On Wall Street, They Call Him an Optimist

    The famed guru from the market glory days says investors are right to be angry but that stocks will make a comeback

    ‘Disaster has a way of not happening,” says Byron Wien. It is perhaps a surprising comment from someone who was born during the Great Depression and then orphaned shortly after World War II.

    But as he sits in his office high above Manhattan’s Park Avenue, the 79-year-old dean of Wall Street forecasters is able to take the long view. And right now he is surveying a troubled world for individual investors. U.S. shareholders, already bruised by more than a decade of disappointing returns, a financial crisis and an anemic recovery, have lately received more reasons for doubt.

    “You don’t have any heroes,” says Mr. Wien, vice chairman of Blackstone Advisory Partners. “You pick up the paper and you read about Peregrine,” a futures brokerage where the CEO allegedly stole millions of dollars from clients.

    Mr. Wien ticks off other scandals, including the effort by bankers—with the knowledge of government officials—to manipulate reported interest rates. “It just seems like the whole system is corrupt. And so that has to have an effect on confidence,” he concludes. “I think this is a real problem and it’s going to linger for a while.”

    Of course, recent financial headlines have not been entirely devoted to scandal. They have also noted the passing of Mr. Wien’s longtime colleague Barton Biggs. Over several decades at Morgan Stanley, Biggs must have sometimes seemed like a hero to investors. He called the coming bull market in U.S. equities in 1982, warned people away from Japanese stocks in the late 1980s—and from Internet stocks in the late 1990s.

    Mr. Wien, for his part, launched an annual report predicting 10 “surprises” likely to come to pass within the year. After nailing a series of calls in the mid-1990s, he landed on the cover of our sister publication Barron’s. “But I never did it to keep score. I did it to stretch my own thinking and other people’s thinking,” he says.

    There were plenty of big blown calls, too. But Biggs and Mr. Wien built a powerful role for market strategists at the big Wall Street houses by offering provocative and entertaining opinions about market trends. Even when their advice wasn’t followed, it was often appreciated by a portfolio manager wrestling with his own investment thesis.

    After the bursting of the dot-com bubble in 2000 and a bear market in stocks, people were less enthralled with market gurus at the giant firms. Also, revelations that some Wall Street research analysts had publicly touted stocks while privately disparaging them resulted in a legal settlement between the major investment banks and former New York Attorney General Eliot Spitzer. Banks subsequently limited spending on in-house research of various kinds, including strategy. The benefits of the settlement have proven elusive, while other issues have come to dominate investor concerns.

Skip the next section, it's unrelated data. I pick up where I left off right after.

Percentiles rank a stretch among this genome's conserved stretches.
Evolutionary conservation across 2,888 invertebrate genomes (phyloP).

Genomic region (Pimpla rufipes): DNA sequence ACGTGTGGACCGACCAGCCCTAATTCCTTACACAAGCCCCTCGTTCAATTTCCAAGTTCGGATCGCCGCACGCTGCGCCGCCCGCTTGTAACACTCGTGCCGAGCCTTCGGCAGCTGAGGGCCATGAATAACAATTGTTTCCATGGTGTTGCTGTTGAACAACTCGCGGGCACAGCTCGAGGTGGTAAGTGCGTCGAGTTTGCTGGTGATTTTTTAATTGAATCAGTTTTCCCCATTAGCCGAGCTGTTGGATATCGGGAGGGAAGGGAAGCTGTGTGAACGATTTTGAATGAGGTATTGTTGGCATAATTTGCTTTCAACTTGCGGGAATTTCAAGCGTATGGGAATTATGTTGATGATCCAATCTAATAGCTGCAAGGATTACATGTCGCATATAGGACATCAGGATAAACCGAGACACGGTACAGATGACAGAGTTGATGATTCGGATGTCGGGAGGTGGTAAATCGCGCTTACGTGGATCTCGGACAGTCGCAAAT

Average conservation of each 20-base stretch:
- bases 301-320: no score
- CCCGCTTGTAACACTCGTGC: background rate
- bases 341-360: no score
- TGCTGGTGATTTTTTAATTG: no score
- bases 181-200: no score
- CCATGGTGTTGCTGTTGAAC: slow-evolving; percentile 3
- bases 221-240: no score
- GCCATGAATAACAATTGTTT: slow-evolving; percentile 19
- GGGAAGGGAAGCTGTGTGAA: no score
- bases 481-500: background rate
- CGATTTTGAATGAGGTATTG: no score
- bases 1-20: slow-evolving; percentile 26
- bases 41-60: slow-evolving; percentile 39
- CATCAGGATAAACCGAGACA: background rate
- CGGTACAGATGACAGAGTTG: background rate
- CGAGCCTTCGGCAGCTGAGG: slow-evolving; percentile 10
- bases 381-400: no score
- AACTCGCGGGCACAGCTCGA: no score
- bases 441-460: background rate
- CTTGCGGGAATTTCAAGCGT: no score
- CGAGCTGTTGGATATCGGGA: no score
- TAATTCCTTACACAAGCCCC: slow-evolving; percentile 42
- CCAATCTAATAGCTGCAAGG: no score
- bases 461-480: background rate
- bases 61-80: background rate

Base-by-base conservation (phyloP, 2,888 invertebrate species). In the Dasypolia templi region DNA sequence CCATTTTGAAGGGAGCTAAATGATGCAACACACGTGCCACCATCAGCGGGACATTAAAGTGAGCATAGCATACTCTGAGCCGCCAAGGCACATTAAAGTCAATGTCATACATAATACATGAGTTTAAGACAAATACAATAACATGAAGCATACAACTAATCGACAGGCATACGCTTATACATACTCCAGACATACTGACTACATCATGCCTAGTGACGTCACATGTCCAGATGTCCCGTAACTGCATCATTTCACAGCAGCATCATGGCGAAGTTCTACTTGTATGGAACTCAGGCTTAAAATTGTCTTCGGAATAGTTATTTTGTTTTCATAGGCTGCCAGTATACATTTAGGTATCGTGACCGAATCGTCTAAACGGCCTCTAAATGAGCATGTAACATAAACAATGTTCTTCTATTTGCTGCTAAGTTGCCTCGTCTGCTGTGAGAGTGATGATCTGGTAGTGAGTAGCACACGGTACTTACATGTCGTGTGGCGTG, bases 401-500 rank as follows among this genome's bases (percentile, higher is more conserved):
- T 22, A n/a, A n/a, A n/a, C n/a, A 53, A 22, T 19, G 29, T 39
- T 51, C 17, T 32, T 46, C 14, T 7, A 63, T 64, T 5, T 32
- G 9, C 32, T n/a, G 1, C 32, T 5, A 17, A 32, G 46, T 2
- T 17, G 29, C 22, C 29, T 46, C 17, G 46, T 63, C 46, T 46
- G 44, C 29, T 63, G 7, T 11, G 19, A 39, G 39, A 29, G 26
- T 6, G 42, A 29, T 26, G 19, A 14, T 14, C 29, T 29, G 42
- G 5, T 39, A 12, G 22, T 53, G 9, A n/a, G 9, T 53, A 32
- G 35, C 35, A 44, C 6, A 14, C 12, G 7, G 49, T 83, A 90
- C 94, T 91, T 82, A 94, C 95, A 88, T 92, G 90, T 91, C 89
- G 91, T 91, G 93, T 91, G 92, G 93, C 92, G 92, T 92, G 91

Today, Mr. Wien says that stock trading has replaced investing, with the average holding period for stocks going from eight years in 1960 to seven months today. “I think the public feels that professionals have taken over the market and the playing field isn’t level for them,” he says, adding that as a result many investors in recent years have piled into bond funds where they perceive a better deal. “And the only thing that would change that is if the stock market started to perform very well again. Then they would feel that they’re missing something. Right now they don’t feel they’re missing anything.”

    Yet Mr. Wien believes that they are missing something. He says stocks are likely to outperform bonds, and he thinks that a lot of investors will get over their concerns about the financial system once the market is rising again. Part of his optimism lies in the fact that he isn’t sure the system is as rotten as it may seem.

    Speaking of recent financial scandals, he says, “I don’t think it was any better 50 or 100 years ago. It’s just we seem to know more about it because of you.” So more media coverage is the reason so many scandals are in the news?

    Give Mr. Wien credit for not succumbing to the temptation of an easy answer. Blaming an unmeasurable rise in some sort of greed quotient doesn’t help prevent the next financial crisis or scandal, nor does it necessarily help an investor decide on asset allocation. Since the 2008 crisis, some Wall Street old-timers have loudly yearned for the days when bankers had a selfless devotion to clients, though it’s not clear such days ever existed.

    For his part, Mr. Wien has identified several causes of the 2008 crisis, including “the dumbest idea in the economic history of the United States.” That would be the federal policy that “every American should own their own home.”

    The related problem was too much debt, to fuel a lifestyle beyond our economic capabilities, he continues. “The American people aren’t satisfied with 2% growth, so we provided leverage for them, just the way we at Blackstone sometimes borrow money on the companies we buy. Well, that happened on a national scale and we grew faster than we probably should have been growing. The same thing happened all around the world. That’s part of the explanation for Europe’s problems.”

    But at least on this side of the Atlantic, he now sees reasons to be bullish. “I’m actually kind of positive on the U.S. because I think some good things are happening.” Housing has been a drag on economic growth since the crisis. But now that the bloated inventory created during the bubble years has been reduced, he expects housing to be a contributor to growth in 2013.